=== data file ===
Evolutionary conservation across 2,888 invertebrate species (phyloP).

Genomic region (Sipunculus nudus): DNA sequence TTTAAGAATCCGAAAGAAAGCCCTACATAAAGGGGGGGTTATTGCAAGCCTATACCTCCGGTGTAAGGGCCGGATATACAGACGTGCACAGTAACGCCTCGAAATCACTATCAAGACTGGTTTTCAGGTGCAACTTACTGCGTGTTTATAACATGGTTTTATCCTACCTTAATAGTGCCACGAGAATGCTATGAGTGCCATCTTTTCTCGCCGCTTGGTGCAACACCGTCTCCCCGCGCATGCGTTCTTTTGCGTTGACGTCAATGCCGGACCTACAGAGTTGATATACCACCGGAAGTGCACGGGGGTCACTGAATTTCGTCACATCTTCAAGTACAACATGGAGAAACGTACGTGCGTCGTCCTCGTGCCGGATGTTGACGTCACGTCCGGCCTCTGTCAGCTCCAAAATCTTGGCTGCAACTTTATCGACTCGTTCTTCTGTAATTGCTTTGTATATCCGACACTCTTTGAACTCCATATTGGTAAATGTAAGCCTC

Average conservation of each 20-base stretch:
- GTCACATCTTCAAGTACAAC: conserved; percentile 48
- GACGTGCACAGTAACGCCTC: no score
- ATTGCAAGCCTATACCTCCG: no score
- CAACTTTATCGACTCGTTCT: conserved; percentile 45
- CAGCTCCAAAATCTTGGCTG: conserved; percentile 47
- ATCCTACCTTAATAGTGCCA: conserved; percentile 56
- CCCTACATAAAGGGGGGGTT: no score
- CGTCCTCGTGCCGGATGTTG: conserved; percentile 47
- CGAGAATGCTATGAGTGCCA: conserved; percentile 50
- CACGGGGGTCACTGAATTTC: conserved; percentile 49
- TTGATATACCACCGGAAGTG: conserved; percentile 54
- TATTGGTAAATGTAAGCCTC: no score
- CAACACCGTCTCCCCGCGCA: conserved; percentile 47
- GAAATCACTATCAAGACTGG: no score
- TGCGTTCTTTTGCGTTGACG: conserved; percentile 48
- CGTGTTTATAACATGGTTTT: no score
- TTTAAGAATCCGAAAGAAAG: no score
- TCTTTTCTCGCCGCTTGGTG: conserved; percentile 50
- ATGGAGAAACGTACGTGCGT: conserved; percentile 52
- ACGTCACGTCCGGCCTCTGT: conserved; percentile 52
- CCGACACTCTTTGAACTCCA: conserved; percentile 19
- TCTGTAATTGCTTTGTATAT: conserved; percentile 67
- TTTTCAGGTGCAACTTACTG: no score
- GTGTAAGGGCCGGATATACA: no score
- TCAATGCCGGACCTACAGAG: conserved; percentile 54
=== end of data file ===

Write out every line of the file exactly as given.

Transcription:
Evolutionary conservation across 2,888 invertebrate species (phyloP).

Genomic region (Sipunculus nudus): DNA sequence TTTAAGAATCCGAAAGAAAGCCCTACATAAAGGGGGGGTTATTGCAAGCCTATACCTCCGGTGTAAGGGCCGGATATACAGACGTGCACAGTAACGCCTCGAAATCACTATCAAGACTGGTTTTCAGGTGCAACTTACTGCGTGTTTATAACATGGTTTTATCCTACCTTAATAGTGCCACGAGAATGCTATGAGTGCCATCTTTTCTCGCCGCTTGGTGCAACACCGTCTCCCCGCGCATGCGTTCTTTTGCGTTGACGTCAATGCCGGACCTACAGAGTTGATATACCACCGGAAGTGCACGGGGGTCACTGAATTTCGTCACATCTTCAAGTACAACATGGAGAAACGTACGTGCGTCGTCCTCGTGCCGGATGTTGACGTCACGTCCGGCCTCTGTCAGCTCCAAAATCTTGGCTGCAACTTTATCGACTCGTTCTTCTGTAATTGCTTTGTATATCCGACACTCTTTGAACTCCATATTGGTAAATGTAAGCCTC

Average conservation of each 20-base stretch:
- GTCACATCTTCAAGTACAAC: conserved; percentile 48
- GACGTGCACAGTAACGCCTC: no score
- ATTGCAAGCCTATACCTCCG: no score
- CAACTTTATCGACTCGTTCT: conserved; percentile 45
- CAGCTCCAAAATCTTGGCTG: conserved; percentile 47
- ATCCTACCTTAATAGTGCCA: conserved; percentile 56
- CCCTACATAAAGGGGGGGTT: no score
- CGTCCTCGTGCCGGATGTTG: conserved; percentile 47
- CGAGAATGCTATGAGTGCCA: conserved; percentile 50
- CACGGGGGTCACTGAATTTC: conserved; percentile 49
- TTGATATACCACCGGAAGTG: conserved; percentile 54
- TATTGGTAAATGTAAGCCTC: no score
- CAACACCGTCTCCCCGCGCA: conserved; percentile 47
- GAAATCACTATCAAGACTGG: no score
- TGCGTTCTTTTGCGTTGACG: conserved; percentile 48
- CGTGTTTATAACATGGTTTT: no score
- TTTAAGAATCCGAAAGAAAG: no score
- TCTTTTCTCGCCGCTTGGTG: conserved; percentile 50
- ATGGAGAAACGTACGTGCGT: conserved; percentile 52
- ACGTCACGTCCGGCCTCTGT: conserved; percentile 52
- CCGACACTCTTTGAACTCCA: conserved; percentile 19
- TCTGTAATTGCTTTGTATAT: conserved; percentile 67
- TTTTCAGGTGCAACTTACTG: no score
- GTGTAAGGGCCGGATATACA: no score
- TCAATGCCGGACCTACAGAG: conserved; percentile 54